A Pool in February

by Tiff Holland

“From this angle it appears absolutely dead,” said Levon. He was looking at the legs, the cow stiff in the water as if it were doing the dead man’s float. He walked around the body slowly. Steam still rose from it. It hadn’t been dead long.

“I thought you were putting the fence back up,” I said. Water from the spa cascaded down into the pool. The water was cold, the heater not yet activated.

“Today, I was going to do it today.” He put his hands in his pockets and shrugged the way he often did. This project had gone on too long. No pool in November. No pool in December. No pool in January and then, finally a hole and a few weeks later a pool. It was three quarters full. It had been filling all night. This morning he was supposed to give me the demonstration: how to work the remote, to calculate the pH levels, to rub the concrete down with a hard brush so the bottom and sides of the pool would feel smooth.

“You’re sure it’s dead?” I asked. For once he was silent, his mouth a straight line. I walked over to the spigot and gave a hard turn. It broke off in my hand.

“Shit.” I tried to put the pieces back together. Levon walked over, took my hand gently and then slipped the piece away.

“Now what?” I asked. “Has this ever happened before?”

Every time he came to the house he had stories, stories to fill the time in which the yard sat empty of pool.

“No, I can honestly say it has not.” He took the skimmer I had bought the night before and headed back toward the cow. What is it that makes a man want to poke what’s dead?

“Don’t,” I said, walking around to the head. A square yellow tag, plastic, marked it as number twenty-six. I looked at it closely. I liked to watch the cows through the knotholes in the fencing. Had I seen this one before? Had I heard number twenty-six lowing just out of sight? Had the dogs barked at it in the darkness when the fence was still whole?

“Hon,” he said, and that felt serious. Usually he called me “girl.” Usually, we flirted; we joked; we exchanged crazy-mother stories.

I had a weird feeling in my chest, a tingling sensation in my shoulders. I felt like I was made of rain. Ray had told me that the cows on the ranch were cattle, but this one, singular, floating bloated before me was a cow.

“I’ll take care of it,” Levon said. “I’ll bring that backhoe back out.”

I pictured the stiff black body in the yaw of the machinery. The image conjured thoughts of mass graves, genocide, but there was no other way, no way to remove it intact.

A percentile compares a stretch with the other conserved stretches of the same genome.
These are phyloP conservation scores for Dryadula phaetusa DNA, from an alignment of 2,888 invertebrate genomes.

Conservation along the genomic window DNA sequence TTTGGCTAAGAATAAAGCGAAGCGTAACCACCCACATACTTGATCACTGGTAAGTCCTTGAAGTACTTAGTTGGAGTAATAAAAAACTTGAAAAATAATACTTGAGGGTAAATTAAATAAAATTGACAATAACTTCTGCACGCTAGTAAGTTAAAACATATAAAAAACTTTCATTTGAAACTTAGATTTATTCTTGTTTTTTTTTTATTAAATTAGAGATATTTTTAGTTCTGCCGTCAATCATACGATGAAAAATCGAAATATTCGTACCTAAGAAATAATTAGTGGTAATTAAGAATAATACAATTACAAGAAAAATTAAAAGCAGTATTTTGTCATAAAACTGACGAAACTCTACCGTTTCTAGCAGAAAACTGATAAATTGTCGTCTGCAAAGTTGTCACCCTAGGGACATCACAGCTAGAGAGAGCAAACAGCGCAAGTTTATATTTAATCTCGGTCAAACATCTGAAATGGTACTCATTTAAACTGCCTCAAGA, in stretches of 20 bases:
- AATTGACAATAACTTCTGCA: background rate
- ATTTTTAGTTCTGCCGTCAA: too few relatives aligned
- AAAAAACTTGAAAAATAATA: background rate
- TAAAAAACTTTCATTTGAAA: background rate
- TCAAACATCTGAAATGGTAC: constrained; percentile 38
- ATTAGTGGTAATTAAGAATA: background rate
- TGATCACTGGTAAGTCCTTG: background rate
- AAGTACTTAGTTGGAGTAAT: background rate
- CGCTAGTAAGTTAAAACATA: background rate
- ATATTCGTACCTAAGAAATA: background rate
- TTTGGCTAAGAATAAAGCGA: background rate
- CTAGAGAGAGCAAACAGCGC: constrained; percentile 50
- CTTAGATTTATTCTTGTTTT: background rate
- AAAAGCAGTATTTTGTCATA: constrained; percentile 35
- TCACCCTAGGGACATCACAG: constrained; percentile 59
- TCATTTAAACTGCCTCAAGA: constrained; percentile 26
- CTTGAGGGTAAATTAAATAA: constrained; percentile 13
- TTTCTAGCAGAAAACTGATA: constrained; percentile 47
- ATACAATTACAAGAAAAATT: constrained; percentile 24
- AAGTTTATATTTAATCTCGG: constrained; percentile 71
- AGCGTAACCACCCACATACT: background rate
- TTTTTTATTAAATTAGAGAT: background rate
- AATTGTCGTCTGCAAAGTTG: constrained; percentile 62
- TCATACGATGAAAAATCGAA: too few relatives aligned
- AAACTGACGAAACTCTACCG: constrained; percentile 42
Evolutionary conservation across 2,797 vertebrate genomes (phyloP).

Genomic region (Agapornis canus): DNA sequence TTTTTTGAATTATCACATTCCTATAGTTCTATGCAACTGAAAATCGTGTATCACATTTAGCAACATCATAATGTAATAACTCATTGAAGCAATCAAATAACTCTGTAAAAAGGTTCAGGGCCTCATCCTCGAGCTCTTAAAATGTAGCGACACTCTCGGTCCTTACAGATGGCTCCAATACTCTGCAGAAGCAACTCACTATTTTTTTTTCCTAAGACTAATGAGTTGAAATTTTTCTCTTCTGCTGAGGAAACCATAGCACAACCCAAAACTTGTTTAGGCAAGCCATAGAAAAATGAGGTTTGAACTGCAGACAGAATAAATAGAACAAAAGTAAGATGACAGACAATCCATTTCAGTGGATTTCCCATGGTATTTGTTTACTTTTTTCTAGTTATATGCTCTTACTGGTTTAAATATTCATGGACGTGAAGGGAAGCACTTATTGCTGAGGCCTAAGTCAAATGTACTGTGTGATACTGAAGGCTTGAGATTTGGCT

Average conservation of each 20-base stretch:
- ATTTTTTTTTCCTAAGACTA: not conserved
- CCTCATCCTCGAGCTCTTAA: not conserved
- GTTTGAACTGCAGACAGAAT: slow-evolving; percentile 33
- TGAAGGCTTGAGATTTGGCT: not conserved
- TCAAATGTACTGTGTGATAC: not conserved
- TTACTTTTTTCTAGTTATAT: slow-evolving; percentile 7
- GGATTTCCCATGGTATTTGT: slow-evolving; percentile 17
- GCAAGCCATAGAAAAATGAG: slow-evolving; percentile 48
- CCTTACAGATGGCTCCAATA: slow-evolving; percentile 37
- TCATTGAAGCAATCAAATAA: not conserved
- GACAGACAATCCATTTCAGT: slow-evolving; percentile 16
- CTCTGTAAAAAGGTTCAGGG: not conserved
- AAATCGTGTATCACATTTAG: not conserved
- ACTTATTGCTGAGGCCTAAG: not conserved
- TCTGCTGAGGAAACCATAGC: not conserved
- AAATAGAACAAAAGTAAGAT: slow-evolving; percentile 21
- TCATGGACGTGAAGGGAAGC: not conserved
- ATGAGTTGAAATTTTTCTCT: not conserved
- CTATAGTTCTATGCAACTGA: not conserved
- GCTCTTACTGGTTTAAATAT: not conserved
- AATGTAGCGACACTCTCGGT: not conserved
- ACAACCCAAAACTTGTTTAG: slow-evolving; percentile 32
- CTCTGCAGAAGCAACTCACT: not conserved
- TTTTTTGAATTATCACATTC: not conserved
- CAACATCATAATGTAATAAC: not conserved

“Now,” I said.

“Now,” he answered, reaching up to turn on the headset to his phone, moving toward me to put his other arm around my shoulder.

I moved away and he turned into his call, making arrangements. I pulled the hose from the pool and dropped it on the ground. The water muddied the yard, filled the grooves the machinery had made, flowed toward the gap in the fence where three or four more cows had gathered, their heads filling the crooked space, looking right at us until they lowered their heads to drink.

Tiff Holland is the winner of the fifth annual Rose Metal Press competition. She authored the poetry chapbook Bone In a Tin Funnel. She has received three Pushcart nominations and the 2011 Upstreet Scholarship to attend the Post Graduate Writers Conference in Vermont. Her poetry, fiction and creative non-fiction regularly appear in literary magazines, e-zines and anthologies.

How does the idea of compression affect the decision-making process for you as a writer, both in general and in this piece specifically? I think it largely stems from the fact that I’m a straight-forward person. I’m naturally rather quiet. When I speak, I only say what needs to be said, and I think that carries over to my writing. Also, the fact that I started off writing poetry has an effect on my desire to compress writing. Most of my poems are narrative, they’re entire stories, but, well, compressed, usually to one page. Finally, I pay a lot of attention to the sounds of words, to the breaths between them, and that also leads to compression. I want every syllable to count. So, as hackneyed as it sounds: less is more and keep it simple stupid.

In terms of this piece, a lot of the compression is due to the fact that the story came to me all of a sudden. It arrived whole, and I had to type fast to keep up with its unfolding. That kept me from meandering. I think the story deserved compression. I didn’t want to interfere with the images or the language.

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